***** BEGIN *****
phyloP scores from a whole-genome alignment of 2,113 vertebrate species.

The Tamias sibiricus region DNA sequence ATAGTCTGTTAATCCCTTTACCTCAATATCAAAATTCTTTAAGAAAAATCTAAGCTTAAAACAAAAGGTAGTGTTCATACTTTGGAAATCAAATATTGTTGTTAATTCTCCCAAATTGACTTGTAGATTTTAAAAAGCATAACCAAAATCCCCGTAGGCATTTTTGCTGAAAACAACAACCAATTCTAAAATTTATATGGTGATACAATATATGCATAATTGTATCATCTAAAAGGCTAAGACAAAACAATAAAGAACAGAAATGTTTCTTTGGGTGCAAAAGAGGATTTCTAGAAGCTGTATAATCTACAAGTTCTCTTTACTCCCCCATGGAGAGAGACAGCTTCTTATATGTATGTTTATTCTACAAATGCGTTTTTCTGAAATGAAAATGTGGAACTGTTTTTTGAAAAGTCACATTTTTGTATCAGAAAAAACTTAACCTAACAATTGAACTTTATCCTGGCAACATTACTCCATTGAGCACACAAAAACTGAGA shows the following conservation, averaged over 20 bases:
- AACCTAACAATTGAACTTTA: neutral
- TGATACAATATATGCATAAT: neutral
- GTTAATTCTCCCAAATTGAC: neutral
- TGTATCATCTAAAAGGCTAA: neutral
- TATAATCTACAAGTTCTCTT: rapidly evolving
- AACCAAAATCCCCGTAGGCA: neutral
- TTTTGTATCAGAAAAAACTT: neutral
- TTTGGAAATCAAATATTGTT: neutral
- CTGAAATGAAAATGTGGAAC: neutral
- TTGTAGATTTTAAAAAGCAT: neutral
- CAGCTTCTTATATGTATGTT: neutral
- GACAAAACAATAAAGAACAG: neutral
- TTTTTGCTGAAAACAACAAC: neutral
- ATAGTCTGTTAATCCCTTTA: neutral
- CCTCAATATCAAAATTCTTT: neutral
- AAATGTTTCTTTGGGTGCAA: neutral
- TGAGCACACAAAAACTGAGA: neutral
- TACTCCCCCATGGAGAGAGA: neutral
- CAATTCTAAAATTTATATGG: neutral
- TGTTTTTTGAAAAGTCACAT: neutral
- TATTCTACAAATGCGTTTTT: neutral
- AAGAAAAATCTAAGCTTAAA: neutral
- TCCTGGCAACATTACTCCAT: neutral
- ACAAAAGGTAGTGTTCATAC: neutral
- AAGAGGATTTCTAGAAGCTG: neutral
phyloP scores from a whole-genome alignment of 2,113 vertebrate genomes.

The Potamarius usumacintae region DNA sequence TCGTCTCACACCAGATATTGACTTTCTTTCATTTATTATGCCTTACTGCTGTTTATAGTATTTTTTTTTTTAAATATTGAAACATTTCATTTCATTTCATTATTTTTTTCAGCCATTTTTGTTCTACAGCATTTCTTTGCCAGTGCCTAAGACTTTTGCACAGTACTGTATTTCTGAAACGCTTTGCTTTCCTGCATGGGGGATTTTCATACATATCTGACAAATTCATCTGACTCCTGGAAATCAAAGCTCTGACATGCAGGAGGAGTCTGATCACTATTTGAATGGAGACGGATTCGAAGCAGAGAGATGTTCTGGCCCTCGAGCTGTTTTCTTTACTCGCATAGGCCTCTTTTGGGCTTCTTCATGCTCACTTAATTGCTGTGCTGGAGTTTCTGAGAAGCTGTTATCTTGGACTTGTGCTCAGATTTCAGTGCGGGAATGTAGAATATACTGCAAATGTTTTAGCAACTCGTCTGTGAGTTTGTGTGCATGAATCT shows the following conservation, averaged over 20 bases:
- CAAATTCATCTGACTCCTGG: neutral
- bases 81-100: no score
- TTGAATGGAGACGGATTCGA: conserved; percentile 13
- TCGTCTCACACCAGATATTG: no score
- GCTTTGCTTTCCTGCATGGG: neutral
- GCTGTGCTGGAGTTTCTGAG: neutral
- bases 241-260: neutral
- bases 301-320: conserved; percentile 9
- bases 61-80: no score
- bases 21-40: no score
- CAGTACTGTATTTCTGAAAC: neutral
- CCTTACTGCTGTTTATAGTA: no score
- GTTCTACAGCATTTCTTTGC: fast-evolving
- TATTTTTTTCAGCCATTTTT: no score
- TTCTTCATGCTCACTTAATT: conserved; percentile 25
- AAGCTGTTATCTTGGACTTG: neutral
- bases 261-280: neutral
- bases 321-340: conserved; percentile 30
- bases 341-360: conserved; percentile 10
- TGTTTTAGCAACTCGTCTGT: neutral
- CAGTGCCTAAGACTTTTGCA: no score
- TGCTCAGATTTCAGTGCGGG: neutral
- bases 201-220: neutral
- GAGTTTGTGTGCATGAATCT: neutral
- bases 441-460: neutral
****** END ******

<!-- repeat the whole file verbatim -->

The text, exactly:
phyloP scores from a whole-genome alignment of 2,113 vertebrate species.

The Tamias sibiricus region DNA sequence ATAGTCTGTTAATCCCTTTACCTCAATATCAAAATTCTTTAAGAAAAATCTAAGCTTAAAACAAAAGGTAGTGTTCATACTTTGGAAATCAAATATTGTTGTTAATTCTCCCAAATTGACTTGTAGATTTTAAAAAGCATAACCAAAATCCCCGTAGGCATTTTTGCTGAAAACAACAACCAATTCTAAAATTTATATGGTGATACAATATATGCATAATTGTATCATCTAAAAGGCTAAGACAAAACAATAAAGAACAGAAATGTTTCTTTGGGTGCAAAAGAGGATTTCTAGAAGCTGTATAATCTACAAGTTCTCTTTACTCCCCCATGGAGAGAGACAGCTTCTTATATGTATGTTTATTCTACAAATGCGTTTTTCTGAAATGAAAATGTGGAACTGTTTTTTGAAAAGTCACATTTTTGTATCAGAAAAAACTTAACCTAACAATTGAACTTTATCCTGGCAACATTACTCCATTGAGCACACAAAAACTGAGA shows the following conservation, averaged over 20 bases:
- AACCTAACAATTGAACTTTA: neutral
- TGATACAATATATGCATAAT: neutral
- GTTAATTCTCCCAAATTGAC: neutral
- TGTATCATCTAAAAGGCTAA: neutral
- TATAATCTACAAGTTCTCTT: rapidly evolving
- AACCAAAATCCCCGTAGGCA: neutral
- TTTTGTATCAGAAAAAACTT: neutral
- TTTGGAAATCAAATATTGTT: neutral
- CTGAAATGAAAATGTGGAAC: neutral
- TTGTAGATTTTAAAAAGCAT: neutral
- CAGCTTCTTATATGTATGTT: neutral
- GACAAAACAATAAAGAACAG: neutral
- TTTTTGCTGAAAACAACAAC: neutral
- ATAGTCTGTTAATCCCTTTA: neutral
- CCTCAATATCAAAATTCTTT: neutral
- AAATGTTTCTTTGGGTGCAA: neutral
- TGAGCACACAAAAACTGAGA: neutral
- TACTCCCCCATGGAGAGAGA: neutral
- CAATTCTAAAATTTATATGG: neutral
- TGTTTTTTGAAAAGTCACAT: neutral
- TATTCTACAAATGCGTTTTT: neutral
- AAGAAAAATCTAAGCTTAAA: neutral
- TCCTGGCAACATTACTCCAT: neutral
- ACAAAAGGTAGTGTTCATAC: neutral
- AAGAGGATTTCTAGAAGCTG: neutral
phyloP scores from a whole-genome alignment of 2,113 vertebrate genomes.

The Potamarius usumacintae region DNA sequence TCGTCTCACACCAGATATTGACTTTCTTTCATTTATTATGCCTTACTGCTGTTTATAGTATTTTTTTTTTTAAATATTGAAACATTTCATTTCATTTCATTATTTTTTTCAGCCATTTTTGTTCTACAGCATTTCTTTGCCAGTGCCTAAGACTTTTGCACAGTACTGTATTTCTGAAACGCTTTGCTTTCCTGCATGGGGGATTTTCATACATATCTGACAAATTCATCTGACTCCTGGAAATCAAAGCTCTGACATGCAGGAGGAGTCTGATCACTATTTGAATGGAGACGGATTCGAAGCAGAGAGATGTTCTGGCCCTCGAGCTGTTTTCTTTACTCGCATAGGCCTCTTTTGGGCTTCTTCATGCTCACTTAATTGCTGTGCTGGAGTTTCTGAGAAGCTGTTATCTTGGACTTGTGCTCAGATTTCAGTGCGGGAATGTAGAATATACTGCAAATGTTTTAGCAACTCGTCTGTGAGTTTGTGTGCATGAATCT shows the following conservation, averaged over 20 bases:
- CAAATTCATCTGACTCCTGG: neutral
- bases 81-100: no score
- TTGAATGGAGACGGATTCGA: conserved; percentile 13
- TCGTCTCACACCAGATATTG: no score
- GCTTTGCTTTCCTGCATGGG: neutral
- GCTGTGCTGGAGTTTCTGAG: neutral
- bases 241-260: neutral
- bases 301-320: conserved; percentile 9
- bases 61-80: no score
- bases 21-40: no score
- CAGTACTGTATTTCTGAAAC: neutral
- CCTTACTGCTGTTTATAGTA: no score
- GTTCTACAGCATTTCTTTGC: fast-evolving
- TATTTTTTTCAGCCATTTTT: no score
- TTCTTCATGCTCACTTAATT: conserved; percentile 25
- AAGCTGTTATCTTGGACTTG: neutral
- bases 261-280: neutral
- bases 321-340: conserved; percentile 30
- bases 341-360: conserved; percentile 10
- TGTTTTAGCAACTCGTCTGT: neutral
- CAGTGCCTAAGACTTTTGCA: no score
- TGCTCAGATTTCAGTGCGGG: neutral
- bases 201-220: neutral
- GAGTTTGTGTGCATGAATCT: neutral
- bases 441-460: neutral